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Quillaja saponaria, or the Chilean soapbark tree, has long been used in its native region to treat various chest and skin ailments. It is believed to be particularly effective as an expectorant, helping the body to remove phlegm by increasing the production of fluid mucous. Quillaja saponaria is also used to treat dandruff and skin ulcers as it is a gentle cleanser. Recent research indicates that this tree may be effective at reducing and even preventing rotavirus infection in children.
This plant has been used as an effective expectorate because it contains saponins. These chemical compounds can be toxic, but humans are generally not severely affected because their bodies contain neutralizing cholesterin. What saponins do affect in humans are the mucous membranes, facilitating the body’s ability to expectorate phlegm. As a result, quillaja saponaria is used in cough syrups and sneezing powders, and is believed to be an effective remedy for certain types of chest problems.
External uses of quillaja saponaria include remedies for dandruff, skin ulcers, and other cuticle problems. Extract from this plant is associated with anti-inflammatory properties. It is also believed to soothe itchy skin and scalp irritation.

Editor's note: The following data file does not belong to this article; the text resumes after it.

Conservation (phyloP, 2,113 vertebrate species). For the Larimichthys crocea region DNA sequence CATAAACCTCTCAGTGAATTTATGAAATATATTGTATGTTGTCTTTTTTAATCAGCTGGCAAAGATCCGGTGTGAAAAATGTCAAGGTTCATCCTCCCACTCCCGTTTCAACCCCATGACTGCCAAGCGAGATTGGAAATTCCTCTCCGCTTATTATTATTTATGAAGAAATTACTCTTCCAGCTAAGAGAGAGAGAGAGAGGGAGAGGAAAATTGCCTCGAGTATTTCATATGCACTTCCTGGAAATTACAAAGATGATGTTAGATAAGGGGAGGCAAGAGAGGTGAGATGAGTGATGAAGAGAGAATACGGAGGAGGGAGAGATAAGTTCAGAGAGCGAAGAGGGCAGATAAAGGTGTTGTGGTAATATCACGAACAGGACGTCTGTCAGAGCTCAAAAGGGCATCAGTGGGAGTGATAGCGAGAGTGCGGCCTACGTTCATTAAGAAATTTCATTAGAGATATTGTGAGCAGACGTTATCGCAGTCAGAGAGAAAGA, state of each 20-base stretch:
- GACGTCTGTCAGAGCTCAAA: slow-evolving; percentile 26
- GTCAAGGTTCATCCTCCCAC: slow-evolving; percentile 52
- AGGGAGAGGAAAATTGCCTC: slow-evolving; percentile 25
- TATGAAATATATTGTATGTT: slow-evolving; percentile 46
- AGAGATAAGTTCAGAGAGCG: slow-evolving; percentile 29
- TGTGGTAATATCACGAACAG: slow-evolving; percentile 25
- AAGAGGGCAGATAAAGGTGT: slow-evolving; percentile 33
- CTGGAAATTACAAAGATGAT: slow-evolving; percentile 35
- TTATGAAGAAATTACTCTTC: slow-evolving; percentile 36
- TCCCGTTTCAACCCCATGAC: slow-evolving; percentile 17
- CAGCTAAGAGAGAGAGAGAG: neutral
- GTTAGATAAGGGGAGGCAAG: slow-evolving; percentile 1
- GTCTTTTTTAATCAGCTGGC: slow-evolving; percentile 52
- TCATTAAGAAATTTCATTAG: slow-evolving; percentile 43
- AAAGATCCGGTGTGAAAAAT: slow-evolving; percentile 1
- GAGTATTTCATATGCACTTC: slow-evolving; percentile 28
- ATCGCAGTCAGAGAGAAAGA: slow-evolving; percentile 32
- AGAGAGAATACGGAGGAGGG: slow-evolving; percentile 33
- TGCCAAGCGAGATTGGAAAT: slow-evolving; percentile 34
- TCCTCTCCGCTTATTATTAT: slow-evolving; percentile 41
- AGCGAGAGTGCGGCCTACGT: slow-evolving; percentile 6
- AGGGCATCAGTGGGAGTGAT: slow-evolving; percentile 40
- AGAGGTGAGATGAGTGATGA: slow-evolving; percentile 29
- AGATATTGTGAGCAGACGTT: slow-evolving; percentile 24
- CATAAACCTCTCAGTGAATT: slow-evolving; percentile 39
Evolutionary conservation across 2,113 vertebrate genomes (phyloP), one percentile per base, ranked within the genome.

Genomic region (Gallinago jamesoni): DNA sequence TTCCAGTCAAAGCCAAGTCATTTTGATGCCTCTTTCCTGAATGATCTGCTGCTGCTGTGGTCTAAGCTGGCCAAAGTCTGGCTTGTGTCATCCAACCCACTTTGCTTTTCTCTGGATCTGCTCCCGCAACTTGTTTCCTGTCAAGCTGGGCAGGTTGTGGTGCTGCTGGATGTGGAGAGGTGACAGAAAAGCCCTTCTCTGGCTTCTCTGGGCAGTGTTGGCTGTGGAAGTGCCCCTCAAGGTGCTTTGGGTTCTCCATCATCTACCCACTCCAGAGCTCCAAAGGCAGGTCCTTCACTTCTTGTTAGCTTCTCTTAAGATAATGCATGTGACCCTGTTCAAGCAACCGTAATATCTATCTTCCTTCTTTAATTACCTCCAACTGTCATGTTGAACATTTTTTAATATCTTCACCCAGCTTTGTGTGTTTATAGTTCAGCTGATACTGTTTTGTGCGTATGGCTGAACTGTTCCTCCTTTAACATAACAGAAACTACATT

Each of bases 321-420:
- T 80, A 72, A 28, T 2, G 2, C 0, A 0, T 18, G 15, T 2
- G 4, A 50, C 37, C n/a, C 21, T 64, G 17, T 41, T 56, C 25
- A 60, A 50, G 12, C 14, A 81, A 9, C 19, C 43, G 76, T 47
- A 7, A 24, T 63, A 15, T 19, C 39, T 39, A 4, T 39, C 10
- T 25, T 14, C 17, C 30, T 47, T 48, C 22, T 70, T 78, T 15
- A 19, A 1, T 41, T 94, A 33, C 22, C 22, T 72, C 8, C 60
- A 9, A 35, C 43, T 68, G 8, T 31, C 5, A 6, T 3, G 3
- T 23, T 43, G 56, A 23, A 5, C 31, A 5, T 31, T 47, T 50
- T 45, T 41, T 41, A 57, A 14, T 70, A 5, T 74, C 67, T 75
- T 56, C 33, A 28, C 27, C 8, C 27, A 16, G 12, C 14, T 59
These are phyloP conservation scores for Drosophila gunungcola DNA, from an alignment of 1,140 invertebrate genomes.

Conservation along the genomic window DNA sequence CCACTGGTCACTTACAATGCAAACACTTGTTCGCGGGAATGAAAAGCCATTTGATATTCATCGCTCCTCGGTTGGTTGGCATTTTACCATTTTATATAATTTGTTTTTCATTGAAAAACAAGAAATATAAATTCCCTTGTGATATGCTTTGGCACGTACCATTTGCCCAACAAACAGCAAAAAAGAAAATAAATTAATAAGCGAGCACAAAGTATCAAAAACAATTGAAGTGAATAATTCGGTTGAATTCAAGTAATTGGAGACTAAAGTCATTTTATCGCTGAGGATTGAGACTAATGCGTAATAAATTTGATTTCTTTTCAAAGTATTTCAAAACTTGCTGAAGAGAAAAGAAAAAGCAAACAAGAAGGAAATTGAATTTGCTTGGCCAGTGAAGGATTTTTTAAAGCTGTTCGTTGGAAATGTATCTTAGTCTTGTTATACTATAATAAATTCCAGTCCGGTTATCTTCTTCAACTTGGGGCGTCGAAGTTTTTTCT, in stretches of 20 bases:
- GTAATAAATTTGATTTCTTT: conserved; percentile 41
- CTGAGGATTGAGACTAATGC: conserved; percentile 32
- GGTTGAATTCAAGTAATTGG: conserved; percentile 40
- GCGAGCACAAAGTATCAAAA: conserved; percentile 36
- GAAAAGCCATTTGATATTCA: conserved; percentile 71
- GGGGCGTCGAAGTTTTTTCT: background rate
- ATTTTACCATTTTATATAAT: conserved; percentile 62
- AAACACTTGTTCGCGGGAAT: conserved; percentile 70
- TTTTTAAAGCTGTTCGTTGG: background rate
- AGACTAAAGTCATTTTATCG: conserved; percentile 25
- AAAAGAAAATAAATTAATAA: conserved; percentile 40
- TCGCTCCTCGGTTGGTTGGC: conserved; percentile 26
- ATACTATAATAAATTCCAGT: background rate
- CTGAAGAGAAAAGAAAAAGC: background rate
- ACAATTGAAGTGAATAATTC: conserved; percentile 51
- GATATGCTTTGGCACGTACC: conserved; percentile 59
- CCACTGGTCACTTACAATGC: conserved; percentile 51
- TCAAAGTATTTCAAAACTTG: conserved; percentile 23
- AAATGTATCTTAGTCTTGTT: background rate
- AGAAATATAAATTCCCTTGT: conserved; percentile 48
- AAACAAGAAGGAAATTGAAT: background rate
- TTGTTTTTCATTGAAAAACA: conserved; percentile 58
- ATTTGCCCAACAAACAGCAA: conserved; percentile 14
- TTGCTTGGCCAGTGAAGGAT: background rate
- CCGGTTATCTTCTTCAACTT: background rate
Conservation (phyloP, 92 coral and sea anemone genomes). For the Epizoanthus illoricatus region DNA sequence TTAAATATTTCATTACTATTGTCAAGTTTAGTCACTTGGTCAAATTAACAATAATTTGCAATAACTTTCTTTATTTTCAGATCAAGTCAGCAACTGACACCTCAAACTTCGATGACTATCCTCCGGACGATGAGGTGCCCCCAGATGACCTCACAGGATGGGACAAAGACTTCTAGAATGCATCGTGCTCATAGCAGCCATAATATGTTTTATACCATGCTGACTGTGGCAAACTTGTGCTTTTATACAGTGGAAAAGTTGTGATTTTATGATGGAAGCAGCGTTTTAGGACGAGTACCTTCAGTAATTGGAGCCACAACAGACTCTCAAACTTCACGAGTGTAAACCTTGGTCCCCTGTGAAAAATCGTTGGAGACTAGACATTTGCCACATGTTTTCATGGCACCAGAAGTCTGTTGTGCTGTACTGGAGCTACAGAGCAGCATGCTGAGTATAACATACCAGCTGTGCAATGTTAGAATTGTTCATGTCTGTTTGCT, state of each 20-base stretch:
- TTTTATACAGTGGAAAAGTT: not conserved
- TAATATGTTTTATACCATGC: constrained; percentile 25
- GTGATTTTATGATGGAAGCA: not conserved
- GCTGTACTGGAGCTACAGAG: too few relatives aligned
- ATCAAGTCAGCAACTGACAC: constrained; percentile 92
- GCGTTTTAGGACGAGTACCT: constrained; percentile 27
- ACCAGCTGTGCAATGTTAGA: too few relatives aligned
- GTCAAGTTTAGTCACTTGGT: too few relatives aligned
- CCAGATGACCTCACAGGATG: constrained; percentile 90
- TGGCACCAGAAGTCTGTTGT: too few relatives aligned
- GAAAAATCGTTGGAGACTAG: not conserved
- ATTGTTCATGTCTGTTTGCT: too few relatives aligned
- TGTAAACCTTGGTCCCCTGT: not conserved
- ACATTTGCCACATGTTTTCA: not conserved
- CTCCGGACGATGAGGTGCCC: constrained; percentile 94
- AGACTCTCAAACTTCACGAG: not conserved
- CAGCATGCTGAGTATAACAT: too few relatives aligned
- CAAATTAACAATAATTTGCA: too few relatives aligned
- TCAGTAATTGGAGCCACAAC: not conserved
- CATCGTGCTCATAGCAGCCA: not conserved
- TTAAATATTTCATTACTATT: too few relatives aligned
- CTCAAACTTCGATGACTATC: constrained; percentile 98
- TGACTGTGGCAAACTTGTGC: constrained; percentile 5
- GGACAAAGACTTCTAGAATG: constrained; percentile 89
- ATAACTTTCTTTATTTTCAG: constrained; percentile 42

Recent research indicates that quillaja saponaria extract can prevent rotavirus infection in children and lessen its symptoms. Rotavirus causes severe diarrhea in children, and can lead to dehydration and death. Soapbark tree extract was found to block or reduce infection by interrupting interaction between the virus and other cells. The saponin in the extract was found to significantly reduce the rate of diarrhea, thus preventing death from dehydration. Soapbark tree extract can easily be added to water or milk, and is also often used to an additive in soft drinks to produce bubbly foam.
In addition to its established medicinal uses, the inner bark is frequently used as a substitute for soap. Due to its gentleness, it can be used to clean everything from clothing to skin. To be used this way, the bark, once removed, is pounded into a powder. The saponins it contains have a natural foaming quality useful to manufacturers of detergents, soft drinks, and even fire extinguishers. It is also an effective pesticide.
Although saponins are not well absorbed by the human body and thus rarely cause severe reactions, quillaja saponaria should not be consumed in large quantities. Although usually safe in food amounts, some toxic effects in humans, such as liver damage, gastrointestinal problems, and respiratory failure, have been reported. Anyone considering taking quillaja saponaria should consult with a medical professional.
The soapbark tree is an evergreen native to the Andean mountains. It is particularly populous in Chile. It grows to a height of approximately 59 feet (18 meters) and typically flowers from April to May.
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